Animal Care

Thunderstorms and your Dog

LightningDoes your otherwise calm, controlled canine become frantic and overwhelmed with fear at the onset of a thunderstorm? Two of mine do. One of my dogs is so laid back I believe nothing will ever faze her; however, my middle and most ferocious dog will turn into a quaking mess, and the mere hint of a rumble of thunder makes my eldest one suffer a panic attack making her seek refuge behind the sofa.

Does any of the above sound familiar? Never mind, we at the DSPCA have some helpful advice.

First of all, any dog can develop the fear factor when it comes to loud noises but it’s more prevalent in older dogs as they tend to become distressed with each successive season. That’s why we advise working to allay their fears as soon as you notice nervous behaviour. If, however, an otherwise healthy adult dog suddenly becomes fearful of storms, take him to the vet. He may be ill and may be more sensitive to sounds and no amount of behavioural therapy will help if your animal’s fear is medically based.

For animals with a mild thunderstorm phobia, the following information should prove useful.

  • Allow your dog inside the house. Storms are less scary when you’re indoors. This also prevents him from trying to escape out of the garden.
  • Having human company will help to calm your dog. Offer him comfort, but never cuddle your animal as it only reinforces to him that the storm is something to be afraid of. 
  • Remain calm. Remember, it’s important to be confident. If you’re fearful during a storm your animal will pick up on this.
  • Turn on some calming music – I always tune my radio into Lyric FM because classical music calms my dogs.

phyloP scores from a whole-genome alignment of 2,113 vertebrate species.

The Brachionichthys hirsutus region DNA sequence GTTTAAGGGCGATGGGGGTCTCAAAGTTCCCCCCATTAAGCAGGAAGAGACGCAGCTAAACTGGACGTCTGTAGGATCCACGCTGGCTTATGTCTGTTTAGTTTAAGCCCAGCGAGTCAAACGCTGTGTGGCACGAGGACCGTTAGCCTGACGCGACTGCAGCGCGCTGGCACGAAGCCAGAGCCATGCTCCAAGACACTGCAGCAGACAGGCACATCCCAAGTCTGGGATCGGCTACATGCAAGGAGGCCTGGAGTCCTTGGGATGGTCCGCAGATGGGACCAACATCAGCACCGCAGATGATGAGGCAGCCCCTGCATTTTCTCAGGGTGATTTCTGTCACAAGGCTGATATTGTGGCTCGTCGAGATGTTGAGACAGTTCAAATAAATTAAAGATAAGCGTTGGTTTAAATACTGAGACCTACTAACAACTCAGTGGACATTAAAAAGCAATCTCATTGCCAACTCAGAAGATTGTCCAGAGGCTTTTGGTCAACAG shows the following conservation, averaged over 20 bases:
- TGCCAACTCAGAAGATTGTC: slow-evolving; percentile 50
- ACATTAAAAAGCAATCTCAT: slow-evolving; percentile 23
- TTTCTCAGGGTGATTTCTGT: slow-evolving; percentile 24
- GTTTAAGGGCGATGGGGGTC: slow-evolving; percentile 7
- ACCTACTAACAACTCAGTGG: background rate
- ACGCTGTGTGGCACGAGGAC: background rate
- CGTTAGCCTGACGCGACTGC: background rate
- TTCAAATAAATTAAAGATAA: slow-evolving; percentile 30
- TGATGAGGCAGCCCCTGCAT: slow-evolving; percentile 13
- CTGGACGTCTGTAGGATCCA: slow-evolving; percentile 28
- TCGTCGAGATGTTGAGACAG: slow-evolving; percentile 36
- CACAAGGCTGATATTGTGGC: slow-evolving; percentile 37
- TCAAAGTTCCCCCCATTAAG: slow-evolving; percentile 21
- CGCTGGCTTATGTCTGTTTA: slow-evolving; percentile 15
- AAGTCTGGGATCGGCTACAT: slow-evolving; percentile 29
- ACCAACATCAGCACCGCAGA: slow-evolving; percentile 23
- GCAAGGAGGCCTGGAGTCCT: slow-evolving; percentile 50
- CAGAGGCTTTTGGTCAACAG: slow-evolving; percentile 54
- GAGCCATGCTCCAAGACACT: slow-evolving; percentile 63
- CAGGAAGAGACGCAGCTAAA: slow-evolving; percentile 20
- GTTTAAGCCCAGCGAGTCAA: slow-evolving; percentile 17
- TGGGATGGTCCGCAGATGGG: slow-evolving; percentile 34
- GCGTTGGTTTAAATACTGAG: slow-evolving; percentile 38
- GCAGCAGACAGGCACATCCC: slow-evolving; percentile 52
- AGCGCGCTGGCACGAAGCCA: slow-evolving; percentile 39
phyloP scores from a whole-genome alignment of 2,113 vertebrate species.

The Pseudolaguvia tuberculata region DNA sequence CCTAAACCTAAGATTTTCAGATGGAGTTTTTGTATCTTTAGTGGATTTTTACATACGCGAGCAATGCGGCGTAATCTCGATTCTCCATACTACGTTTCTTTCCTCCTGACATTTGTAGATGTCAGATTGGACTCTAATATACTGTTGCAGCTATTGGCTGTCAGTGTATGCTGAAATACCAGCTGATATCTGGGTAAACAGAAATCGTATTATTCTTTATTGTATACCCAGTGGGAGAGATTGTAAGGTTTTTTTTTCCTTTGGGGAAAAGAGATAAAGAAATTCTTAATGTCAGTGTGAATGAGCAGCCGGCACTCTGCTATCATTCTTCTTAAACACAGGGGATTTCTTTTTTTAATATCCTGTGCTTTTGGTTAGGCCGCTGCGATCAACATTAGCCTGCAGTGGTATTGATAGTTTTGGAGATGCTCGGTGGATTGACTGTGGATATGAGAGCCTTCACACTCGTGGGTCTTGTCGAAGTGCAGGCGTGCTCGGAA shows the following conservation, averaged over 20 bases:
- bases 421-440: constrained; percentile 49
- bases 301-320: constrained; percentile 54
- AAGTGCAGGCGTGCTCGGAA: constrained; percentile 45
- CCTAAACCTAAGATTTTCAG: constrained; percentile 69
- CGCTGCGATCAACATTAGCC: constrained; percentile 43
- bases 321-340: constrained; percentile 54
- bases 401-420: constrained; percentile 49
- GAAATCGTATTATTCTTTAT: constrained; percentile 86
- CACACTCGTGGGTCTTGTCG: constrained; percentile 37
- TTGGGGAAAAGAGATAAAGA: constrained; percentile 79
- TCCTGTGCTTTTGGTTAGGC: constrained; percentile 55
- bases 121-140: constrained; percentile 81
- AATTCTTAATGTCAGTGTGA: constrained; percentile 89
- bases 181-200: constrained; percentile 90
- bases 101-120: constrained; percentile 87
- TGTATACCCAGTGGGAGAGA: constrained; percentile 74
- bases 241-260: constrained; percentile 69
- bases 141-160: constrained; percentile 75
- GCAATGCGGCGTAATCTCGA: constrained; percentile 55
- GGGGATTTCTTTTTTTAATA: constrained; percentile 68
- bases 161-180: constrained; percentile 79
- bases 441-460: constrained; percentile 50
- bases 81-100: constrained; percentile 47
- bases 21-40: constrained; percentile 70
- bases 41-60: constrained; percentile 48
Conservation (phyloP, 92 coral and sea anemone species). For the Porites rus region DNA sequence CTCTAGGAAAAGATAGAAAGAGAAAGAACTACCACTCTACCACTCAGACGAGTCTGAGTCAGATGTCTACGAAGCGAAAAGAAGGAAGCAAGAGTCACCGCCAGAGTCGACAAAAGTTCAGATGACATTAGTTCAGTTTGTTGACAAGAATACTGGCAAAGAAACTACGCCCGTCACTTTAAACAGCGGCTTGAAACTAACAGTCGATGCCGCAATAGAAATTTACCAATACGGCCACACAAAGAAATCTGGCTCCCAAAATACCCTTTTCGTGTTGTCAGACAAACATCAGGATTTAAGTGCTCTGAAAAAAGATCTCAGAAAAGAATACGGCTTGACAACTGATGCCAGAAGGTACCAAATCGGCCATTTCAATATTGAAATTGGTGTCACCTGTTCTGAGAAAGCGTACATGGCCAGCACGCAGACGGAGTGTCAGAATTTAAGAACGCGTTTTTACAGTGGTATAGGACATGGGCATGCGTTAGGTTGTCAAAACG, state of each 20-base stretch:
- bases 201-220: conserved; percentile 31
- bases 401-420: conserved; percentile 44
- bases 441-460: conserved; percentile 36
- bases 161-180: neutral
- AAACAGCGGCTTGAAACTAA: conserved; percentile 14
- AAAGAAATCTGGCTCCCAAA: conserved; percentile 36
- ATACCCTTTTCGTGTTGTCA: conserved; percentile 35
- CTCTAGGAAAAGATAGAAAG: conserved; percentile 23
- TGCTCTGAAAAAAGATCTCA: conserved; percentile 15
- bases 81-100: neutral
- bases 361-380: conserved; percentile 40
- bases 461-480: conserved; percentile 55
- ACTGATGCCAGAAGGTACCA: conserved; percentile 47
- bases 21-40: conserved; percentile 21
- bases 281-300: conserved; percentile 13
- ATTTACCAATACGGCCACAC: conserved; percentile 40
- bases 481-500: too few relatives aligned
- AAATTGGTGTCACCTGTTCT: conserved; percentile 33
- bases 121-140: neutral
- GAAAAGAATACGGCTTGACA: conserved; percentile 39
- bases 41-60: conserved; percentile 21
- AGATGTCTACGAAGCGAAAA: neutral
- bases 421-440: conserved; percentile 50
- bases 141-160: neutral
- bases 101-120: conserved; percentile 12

• Closing curtains also helps as it prevents the dog from seeing flashes of lightening.
  • If your dog has a favourite toy, let him have it during this time.
  • Scatter some treats around the room for him to find – this will distract him from the outside noise.
  • Simple remedies like Rescue Remedy is useful but in order to be effective, treatment should begin before the onset of the storm – as in, when Met Eireann announces a thunderstorm is imminent.
  • Remember: Dogs are more sensitive to the likes of barometric pressure changes and to static electricity so capes and body wraps will help reduce the sensation of the static.

However, if your dog’s quality of life is impaired by the onset of thunderstorms – and thankfully, we don’t get too many of them in Ireland – consider speaking to your vet. Medication can enhance the effectiveness of other efforts to help your dog cope with his fear.

The same tips apply to your cats as well.

© Miriam Kerins, Education Officer. Miriam.kerins@dspca.ie

 

 

 

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